## Introduction

When computing Pearson’s Chi-squared Test for Count Data the only result you get is that you know that there is a significant difference in the data and not which parts of the data are responsible for this. Here you see the example from the chisq.test documentation.

M <- as.table(rbind(c(762, 327, 468), c(484, 239, 477)))
dimnames(M) <- list(gender = c("F", "M"),
party = c("Democrat","Independent", "Republican"))
chisq.test(M)
#>
#>  Pearson's Chi-squared test
#>
#> data:  M
#> X-squared = 30.07, df = 2, p-value = 2.954e-07

## Standarized residuals

As a form of post hoc analysis the standarized residuals can be analysed. A rule of thumb is that standarized residuals of above two show significance.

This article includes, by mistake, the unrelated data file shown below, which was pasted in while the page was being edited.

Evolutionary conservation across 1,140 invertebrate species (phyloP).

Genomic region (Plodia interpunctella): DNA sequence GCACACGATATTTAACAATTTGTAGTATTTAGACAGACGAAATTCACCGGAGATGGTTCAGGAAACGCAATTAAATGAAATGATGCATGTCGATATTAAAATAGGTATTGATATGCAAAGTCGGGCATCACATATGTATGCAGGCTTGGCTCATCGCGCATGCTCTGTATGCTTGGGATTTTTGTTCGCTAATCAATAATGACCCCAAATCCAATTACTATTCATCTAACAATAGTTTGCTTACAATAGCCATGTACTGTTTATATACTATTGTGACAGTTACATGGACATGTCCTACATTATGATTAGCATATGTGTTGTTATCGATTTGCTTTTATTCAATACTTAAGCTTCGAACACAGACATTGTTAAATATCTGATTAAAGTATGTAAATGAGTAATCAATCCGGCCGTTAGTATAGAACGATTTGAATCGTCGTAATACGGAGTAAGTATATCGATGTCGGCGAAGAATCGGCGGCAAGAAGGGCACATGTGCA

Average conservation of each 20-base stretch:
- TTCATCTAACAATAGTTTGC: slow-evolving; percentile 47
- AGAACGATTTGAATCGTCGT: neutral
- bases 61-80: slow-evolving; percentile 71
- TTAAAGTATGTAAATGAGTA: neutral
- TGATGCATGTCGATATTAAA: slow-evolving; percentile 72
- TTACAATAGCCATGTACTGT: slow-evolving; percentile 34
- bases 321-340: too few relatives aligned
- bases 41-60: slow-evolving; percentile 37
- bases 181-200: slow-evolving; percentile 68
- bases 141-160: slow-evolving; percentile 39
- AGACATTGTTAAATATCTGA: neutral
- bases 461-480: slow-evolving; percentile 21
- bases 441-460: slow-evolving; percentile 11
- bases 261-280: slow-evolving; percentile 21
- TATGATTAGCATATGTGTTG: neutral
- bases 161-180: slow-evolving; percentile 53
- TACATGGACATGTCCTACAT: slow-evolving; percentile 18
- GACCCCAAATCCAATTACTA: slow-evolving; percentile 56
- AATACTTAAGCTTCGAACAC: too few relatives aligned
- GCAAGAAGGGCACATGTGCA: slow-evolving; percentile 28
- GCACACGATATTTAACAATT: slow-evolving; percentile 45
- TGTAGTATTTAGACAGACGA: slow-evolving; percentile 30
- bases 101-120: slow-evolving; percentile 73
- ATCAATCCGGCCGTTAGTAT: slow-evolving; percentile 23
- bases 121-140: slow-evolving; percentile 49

chisq.results <- chisq.test(M)
chisq.results\$stdres
#>       party
#> gender   Democrat Independent Republican
#>      F  4.5020535   0.6994517 -5.3159455
#>      M -4.5020535  -0.6994517  5.3159455

## Post Hoc Analysis

However, the above two rule is a rule of thumb. These standarized residuals can be used to calculate p-values, which is what this package is designed for as shown in the following example.

chisq.posthoc.test(M,
method = "bonferroni")
#>   Dimension     Value          Democrat Independent        Republican
#> 1         F Residuals  4.50205352108671   0.6994517 -5.31594554270493
#> 2         F  p values                0*   1.0000000                0*
#> 3         M Residuals -4.50205352108671  -0.6994517  5.31594554270493
#> 4         M  p values                0*   1.0000000                0*